Front Porch Blog

I dream of reclamation

Those of you who have been involved in the fight to end mountaintop removal for a while will be surprised to learn that we’ve been barking up the wrong tree all along. According to the Ohio Department of Natural Resources, reclaimed mountaintop removal sites look a lot like this idyllic little scene that they have posted on their website in which it is quite obvious that the water and forest are in healthy shape and the heavy metal contamination from the mining has been cleaned up to the point that farmers can produce healthy food!image

According to ODNR:

Removing the top of the mountain results in a unique opportunity to create relatively flat terrain that is suitable for residential, agricultural, and other development in areas where much of the natural terrain is too steep for any developed economic use.

The ODNR website goes on to give a detailed explanation of what’s happening in this picture:

The flat or very gently rolling area on the right side of the illustration is land reclaimed after a mountaintop removal operation was completed. Many new land uses can be established on reclaimed mountaintop removal mining sites. The illustration shows a mined area reclaimed for agricultural use in the foreground, and for the site of a new village in the background. In the far background to the left of this reclaimed operation, another mountaintop removal operation is underway on an adjacent hilltop.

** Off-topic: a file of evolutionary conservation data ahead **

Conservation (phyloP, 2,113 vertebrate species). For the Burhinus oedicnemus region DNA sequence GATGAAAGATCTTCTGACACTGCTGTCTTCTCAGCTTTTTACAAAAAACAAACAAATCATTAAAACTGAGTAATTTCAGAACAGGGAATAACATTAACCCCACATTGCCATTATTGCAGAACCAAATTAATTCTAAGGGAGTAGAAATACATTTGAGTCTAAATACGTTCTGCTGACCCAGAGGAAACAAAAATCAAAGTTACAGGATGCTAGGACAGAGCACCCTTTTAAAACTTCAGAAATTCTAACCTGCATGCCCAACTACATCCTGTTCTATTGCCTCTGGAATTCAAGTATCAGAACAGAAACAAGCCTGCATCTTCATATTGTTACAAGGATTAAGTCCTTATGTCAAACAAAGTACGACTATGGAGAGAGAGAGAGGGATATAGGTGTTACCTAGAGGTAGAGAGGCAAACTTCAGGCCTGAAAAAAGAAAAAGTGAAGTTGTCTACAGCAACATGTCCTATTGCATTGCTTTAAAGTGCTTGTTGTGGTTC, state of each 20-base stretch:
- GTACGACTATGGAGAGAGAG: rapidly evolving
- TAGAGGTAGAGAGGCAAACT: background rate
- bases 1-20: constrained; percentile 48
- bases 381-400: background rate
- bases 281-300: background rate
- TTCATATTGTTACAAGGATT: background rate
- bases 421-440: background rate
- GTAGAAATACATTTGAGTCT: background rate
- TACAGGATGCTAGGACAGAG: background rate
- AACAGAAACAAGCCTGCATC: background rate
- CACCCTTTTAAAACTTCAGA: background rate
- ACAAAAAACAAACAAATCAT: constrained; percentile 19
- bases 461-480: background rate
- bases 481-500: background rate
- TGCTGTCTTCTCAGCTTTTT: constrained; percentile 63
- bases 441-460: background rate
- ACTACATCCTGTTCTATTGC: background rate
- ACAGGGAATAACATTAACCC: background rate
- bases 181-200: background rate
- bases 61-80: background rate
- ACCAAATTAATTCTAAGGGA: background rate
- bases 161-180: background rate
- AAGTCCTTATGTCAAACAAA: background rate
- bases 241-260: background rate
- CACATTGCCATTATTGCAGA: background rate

In contrast to this idyllic view, the Office of Surface Mining is actually weaking the already anemic reclamation standards whereby coal companies spray “reclaimed” sites with some exotic grass seed and move on to the next hilltop. Check out what OSM is up to in the write-up by Front Porch Blog contributor Scot Chandwater.





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